Writer and Performer: Giles Terera
Director: Dan Poole
Giles Terera is best known for his role as Aaron Burr in Hamilton, for which he won an Olivier award in 2018, but, as he demonstrates in Black Matter, he is also a talented musician and songwriter. As a response to last year’s Black Live Matter protests in the UK, Black Matter is an hour’s worth of songs that have black lives at their hearts.
Filmed at the Crazy Coqs in London’s Soho, Terera’s song cycle begins with its title track and is his most blatant attack on the racism in Britain. Opening with the words ‘London Bridge is falling down’, Terera goes on to discuss the recent Windrush scandal, the idea that confident black women are often seen as angry, and the murder of Stephen Lawrence. One of the last songs he performs is about the photographer Khadija Saye who was killed in the fire in Grenfell Tower. Terera proclaims In A Picture of Britain ‘ the people in power don’t give a fuck about Grenfell Tower’.
The songs that discuss the nation’s racism are the most successful in this smoothly edited concert which makes sure that it doesn’t show Terera performing to an empty theatre, creating, instead, an intimacy with the audience. This closeness is perhaps undermined by the lack of chat between songs, but they mainly speak for themselves.
There’s the calypso inspired Be Good To Yourself, which conjures up visions of beaches in sunshine and the old school R&B track The Ballad of Pasadena, played again on the guitar. A few songs are played on the Crazy Coqs’ piano, but one of the songs, The Flats, isn’t as incisive as his others charting black lives.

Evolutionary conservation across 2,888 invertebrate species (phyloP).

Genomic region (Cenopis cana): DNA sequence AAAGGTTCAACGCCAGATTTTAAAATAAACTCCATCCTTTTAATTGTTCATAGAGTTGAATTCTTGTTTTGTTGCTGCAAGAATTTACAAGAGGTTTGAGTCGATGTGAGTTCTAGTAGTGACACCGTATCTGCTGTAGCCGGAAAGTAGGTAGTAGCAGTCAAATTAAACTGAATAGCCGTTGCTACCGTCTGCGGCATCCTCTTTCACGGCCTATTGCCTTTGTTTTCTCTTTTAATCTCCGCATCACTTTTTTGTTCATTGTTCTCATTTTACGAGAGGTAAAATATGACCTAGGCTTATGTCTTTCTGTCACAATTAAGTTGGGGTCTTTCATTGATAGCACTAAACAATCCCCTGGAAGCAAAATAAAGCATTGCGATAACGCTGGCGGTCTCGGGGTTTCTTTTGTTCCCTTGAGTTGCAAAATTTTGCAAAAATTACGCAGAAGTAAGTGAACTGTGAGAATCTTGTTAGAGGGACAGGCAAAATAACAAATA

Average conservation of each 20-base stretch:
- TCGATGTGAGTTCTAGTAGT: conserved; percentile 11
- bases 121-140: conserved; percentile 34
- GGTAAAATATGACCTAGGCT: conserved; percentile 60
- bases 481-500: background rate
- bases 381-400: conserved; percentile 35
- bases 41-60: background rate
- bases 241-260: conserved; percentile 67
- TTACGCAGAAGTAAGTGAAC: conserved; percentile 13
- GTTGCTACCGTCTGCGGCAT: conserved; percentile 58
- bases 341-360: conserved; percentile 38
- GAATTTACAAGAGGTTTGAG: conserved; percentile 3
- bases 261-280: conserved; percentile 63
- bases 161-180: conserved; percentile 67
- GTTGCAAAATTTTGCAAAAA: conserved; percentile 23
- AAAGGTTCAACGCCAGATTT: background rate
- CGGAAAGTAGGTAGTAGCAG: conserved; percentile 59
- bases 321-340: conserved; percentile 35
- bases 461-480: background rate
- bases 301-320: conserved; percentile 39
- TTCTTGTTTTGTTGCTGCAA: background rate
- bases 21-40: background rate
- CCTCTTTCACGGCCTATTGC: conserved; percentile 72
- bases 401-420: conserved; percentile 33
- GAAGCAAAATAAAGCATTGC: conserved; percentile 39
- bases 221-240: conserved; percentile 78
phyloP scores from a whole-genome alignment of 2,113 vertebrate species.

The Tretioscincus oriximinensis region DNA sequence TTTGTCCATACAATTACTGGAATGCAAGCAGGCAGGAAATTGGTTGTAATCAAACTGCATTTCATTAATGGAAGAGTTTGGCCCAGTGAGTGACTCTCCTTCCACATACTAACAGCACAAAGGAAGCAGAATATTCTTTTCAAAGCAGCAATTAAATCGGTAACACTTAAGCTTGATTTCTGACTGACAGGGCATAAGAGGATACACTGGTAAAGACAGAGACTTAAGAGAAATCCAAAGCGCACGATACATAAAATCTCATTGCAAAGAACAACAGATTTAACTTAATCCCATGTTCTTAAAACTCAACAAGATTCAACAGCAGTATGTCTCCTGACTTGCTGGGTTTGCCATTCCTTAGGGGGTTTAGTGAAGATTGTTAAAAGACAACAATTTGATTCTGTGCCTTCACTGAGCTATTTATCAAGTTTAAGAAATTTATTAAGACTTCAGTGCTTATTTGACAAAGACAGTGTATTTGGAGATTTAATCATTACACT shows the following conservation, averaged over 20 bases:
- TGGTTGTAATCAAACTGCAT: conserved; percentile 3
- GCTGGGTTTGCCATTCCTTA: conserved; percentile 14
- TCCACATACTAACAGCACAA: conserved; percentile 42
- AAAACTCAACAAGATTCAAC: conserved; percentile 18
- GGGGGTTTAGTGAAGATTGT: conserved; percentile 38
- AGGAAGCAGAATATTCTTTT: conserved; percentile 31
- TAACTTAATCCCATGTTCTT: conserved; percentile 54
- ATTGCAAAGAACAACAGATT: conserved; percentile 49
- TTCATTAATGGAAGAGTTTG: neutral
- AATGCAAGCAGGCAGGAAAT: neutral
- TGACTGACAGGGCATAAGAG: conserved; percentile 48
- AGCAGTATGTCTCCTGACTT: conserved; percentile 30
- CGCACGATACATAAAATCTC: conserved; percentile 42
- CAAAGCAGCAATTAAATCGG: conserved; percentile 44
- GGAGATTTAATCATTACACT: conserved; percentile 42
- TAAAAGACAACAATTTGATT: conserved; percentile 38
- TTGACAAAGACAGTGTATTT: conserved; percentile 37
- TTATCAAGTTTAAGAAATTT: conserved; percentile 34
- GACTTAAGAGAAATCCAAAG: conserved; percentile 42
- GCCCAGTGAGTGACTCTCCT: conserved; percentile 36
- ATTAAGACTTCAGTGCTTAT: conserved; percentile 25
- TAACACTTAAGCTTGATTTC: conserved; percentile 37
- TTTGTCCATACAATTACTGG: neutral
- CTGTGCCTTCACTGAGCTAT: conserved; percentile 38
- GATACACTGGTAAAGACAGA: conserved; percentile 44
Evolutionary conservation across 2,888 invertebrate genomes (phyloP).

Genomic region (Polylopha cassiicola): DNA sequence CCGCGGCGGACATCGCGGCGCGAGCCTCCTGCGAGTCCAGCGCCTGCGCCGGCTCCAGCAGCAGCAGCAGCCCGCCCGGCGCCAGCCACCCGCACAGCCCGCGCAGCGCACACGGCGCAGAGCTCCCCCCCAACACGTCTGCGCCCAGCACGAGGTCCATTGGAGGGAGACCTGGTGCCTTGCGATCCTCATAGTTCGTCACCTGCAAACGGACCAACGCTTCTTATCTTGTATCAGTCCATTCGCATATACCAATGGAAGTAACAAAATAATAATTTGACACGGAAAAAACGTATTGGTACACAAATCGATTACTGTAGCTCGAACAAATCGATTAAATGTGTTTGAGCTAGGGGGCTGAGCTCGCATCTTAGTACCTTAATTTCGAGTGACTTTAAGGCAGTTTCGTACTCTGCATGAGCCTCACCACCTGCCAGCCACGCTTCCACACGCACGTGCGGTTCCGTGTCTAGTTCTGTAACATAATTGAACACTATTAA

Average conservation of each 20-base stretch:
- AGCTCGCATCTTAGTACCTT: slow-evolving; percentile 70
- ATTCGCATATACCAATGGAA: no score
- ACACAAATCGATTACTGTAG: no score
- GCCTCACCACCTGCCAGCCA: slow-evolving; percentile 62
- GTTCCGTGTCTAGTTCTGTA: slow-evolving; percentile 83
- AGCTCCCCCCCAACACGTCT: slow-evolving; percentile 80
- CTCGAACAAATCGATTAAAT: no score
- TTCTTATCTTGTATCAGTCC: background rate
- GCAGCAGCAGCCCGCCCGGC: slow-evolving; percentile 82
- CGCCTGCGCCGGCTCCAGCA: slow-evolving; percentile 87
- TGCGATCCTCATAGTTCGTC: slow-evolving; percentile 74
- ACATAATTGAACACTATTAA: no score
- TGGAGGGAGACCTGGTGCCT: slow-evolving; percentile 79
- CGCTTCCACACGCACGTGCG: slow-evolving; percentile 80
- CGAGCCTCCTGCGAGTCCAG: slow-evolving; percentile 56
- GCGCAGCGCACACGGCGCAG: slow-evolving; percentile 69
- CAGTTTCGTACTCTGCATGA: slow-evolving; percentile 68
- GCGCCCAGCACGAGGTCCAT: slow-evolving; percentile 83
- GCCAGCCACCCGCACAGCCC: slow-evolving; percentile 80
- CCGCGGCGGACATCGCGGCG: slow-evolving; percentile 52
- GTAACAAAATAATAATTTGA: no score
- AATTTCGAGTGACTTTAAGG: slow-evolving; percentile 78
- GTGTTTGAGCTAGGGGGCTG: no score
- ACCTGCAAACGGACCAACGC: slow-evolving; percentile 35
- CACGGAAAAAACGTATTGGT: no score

Terera’s musical background is invoked in the songs Shadowlark and the romantic Charing Cross Road, which tells the story of a love affair that starts upon the London street. However, the most interesting track is the jazz infused Holy, full of rhythm and which really shows Terera’s agile guitar-playing skills. It’s a shame that there is not more of this move into jazz.
Terera began writing these songs after he witnessed an incident in Soho when two black men were wrongly accused of causing an altercation in a cafe. And it’s when Terera responds in a direct manner that Black Matter works best; some of the other songs are perfectly pleasant, but they feel empty in comparison.
Still, Terera can write a catchy tune, and all of these songs, each preformed solo feels complete, and although they work well through the computer screen they definitely will generate more warmth, and certainly more anger, when they can be played in public.
Runs here from 24 March until 31 March 2021